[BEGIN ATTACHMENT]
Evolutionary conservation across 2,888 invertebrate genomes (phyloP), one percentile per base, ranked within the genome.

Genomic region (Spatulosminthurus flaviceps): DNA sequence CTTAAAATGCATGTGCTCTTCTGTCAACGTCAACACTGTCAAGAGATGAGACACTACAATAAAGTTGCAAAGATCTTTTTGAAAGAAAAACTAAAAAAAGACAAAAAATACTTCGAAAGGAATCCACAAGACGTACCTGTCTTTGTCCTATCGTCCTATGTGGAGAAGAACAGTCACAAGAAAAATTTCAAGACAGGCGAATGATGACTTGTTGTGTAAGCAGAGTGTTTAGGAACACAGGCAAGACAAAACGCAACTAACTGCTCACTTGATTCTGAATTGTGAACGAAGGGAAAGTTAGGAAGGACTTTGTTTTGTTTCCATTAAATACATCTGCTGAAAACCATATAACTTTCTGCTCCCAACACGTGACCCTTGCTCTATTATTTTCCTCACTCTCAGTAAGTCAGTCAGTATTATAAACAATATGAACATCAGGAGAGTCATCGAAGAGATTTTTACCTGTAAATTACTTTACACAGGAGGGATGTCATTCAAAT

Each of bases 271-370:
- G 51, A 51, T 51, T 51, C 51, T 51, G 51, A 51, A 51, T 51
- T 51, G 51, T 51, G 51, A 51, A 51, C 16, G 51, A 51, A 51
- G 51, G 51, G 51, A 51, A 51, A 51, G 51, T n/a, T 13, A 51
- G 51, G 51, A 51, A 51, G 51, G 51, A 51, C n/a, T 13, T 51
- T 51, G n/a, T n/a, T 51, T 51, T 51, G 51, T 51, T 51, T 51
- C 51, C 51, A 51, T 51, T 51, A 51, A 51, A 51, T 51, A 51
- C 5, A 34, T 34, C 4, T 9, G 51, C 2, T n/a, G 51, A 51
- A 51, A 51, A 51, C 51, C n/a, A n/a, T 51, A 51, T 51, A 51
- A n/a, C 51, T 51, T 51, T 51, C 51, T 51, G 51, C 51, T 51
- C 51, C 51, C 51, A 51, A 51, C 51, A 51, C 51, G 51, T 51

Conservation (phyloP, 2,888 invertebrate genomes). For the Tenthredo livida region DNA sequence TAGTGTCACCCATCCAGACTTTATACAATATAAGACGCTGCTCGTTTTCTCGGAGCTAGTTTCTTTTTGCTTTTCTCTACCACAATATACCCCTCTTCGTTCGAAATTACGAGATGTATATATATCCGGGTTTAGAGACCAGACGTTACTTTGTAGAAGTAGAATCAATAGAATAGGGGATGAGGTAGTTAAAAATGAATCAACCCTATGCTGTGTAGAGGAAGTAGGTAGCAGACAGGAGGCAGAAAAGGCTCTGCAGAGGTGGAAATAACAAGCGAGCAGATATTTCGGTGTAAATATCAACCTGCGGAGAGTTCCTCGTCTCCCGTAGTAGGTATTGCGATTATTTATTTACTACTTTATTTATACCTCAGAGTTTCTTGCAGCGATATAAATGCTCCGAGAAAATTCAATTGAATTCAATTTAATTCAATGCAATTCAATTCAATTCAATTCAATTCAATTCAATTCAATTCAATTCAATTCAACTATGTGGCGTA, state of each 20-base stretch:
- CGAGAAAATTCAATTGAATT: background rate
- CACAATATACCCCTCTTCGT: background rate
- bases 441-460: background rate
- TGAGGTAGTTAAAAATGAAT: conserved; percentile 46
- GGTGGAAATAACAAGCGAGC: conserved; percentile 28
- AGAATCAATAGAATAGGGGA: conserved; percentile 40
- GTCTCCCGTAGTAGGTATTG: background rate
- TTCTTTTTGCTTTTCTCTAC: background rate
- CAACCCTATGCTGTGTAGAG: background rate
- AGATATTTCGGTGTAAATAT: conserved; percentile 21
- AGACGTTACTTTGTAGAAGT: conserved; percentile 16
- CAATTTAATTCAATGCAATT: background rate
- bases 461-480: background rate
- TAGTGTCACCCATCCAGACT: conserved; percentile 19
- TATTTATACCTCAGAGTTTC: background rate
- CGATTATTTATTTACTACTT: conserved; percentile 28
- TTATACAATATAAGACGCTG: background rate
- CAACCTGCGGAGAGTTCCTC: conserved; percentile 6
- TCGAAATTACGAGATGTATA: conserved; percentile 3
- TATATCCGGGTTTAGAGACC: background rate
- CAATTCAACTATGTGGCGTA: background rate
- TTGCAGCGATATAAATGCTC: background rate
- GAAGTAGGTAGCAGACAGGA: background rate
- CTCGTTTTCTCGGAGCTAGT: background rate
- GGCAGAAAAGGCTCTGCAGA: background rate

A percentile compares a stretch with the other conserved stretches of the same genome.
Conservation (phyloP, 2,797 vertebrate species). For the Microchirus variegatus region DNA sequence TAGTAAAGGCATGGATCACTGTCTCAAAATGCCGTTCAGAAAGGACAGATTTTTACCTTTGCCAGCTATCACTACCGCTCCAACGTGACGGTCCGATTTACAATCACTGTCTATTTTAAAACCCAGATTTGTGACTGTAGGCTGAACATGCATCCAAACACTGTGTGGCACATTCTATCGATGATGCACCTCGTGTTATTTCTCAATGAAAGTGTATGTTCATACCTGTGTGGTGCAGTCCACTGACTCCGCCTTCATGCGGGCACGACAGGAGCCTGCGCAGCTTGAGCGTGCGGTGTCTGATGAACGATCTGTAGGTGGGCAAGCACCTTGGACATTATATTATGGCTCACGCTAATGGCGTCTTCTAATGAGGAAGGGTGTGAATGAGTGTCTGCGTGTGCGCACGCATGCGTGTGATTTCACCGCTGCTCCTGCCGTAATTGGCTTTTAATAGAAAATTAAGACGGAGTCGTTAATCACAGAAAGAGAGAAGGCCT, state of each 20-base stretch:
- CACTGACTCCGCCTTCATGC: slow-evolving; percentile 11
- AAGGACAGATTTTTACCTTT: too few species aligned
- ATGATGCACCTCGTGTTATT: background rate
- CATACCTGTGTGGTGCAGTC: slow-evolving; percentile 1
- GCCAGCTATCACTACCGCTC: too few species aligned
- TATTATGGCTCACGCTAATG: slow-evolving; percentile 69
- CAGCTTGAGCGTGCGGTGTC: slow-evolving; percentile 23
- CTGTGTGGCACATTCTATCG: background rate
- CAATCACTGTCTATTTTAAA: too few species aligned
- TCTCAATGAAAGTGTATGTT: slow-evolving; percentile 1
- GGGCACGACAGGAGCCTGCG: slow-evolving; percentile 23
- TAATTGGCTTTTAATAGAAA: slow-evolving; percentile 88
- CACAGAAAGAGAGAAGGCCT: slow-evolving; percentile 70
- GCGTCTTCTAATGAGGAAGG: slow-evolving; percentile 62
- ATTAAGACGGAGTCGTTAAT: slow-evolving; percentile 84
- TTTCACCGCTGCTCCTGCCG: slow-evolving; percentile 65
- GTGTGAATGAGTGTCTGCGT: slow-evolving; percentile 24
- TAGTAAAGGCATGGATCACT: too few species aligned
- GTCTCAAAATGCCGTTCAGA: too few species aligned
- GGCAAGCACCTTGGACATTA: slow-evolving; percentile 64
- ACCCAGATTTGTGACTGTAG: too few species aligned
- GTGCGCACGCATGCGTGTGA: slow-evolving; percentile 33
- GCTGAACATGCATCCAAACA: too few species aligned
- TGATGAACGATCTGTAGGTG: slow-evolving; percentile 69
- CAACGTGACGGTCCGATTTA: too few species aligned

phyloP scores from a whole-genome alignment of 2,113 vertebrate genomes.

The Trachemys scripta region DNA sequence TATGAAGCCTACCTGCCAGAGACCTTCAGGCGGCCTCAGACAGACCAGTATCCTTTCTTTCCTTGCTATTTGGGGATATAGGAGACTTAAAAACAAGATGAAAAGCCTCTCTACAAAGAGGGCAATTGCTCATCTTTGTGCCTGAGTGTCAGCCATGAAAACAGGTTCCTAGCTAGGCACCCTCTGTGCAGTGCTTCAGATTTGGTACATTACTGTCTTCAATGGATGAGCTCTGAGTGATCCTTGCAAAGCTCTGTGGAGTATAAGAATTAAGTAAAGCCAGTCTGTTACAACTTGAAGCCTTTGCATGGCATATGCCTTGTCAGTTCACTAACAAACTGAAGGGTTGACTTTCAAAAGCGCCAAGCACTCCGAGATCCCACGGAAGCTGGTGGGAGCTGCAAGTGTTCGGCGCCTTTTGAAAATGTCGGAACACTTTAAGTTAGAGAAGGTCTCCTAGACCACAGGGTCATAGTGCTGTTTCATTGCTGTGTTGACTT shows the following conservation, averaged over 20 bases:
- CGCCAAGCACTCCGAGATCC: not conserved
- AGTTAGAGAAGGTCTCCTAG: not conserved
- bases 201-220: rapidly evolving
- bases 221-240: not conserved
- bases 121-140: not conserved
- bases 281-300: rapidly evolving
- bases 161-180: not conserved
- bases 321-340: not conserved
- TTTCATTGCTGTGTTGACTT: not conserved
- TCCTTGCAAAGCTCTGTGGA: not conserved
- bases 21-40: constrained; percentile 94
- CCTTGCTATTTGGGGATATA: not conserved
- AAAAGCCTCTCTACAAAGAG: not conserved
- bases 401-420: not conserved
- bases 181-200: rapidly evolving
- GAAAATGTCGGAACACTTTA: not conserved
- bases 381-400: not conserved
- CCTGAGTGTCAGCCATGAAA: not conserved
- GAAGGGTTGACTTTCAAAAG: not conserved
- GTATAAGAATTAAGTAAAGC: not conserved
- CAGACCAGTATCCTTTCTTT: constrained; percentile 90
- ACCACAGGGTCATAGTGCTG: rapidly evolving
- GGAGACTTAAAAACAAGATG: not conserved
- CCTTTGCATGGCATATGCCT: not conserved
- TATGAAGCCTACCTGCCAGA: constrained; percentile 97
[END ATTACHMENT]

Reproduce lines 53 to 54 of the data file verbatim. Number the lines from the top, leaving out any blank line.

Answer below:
- TAATTGGCTTTTAATAGAAA: slow-evolving; percentile 88
- CACAGAAAGAGAGAAGGCCT: slow-evolving; percentile 70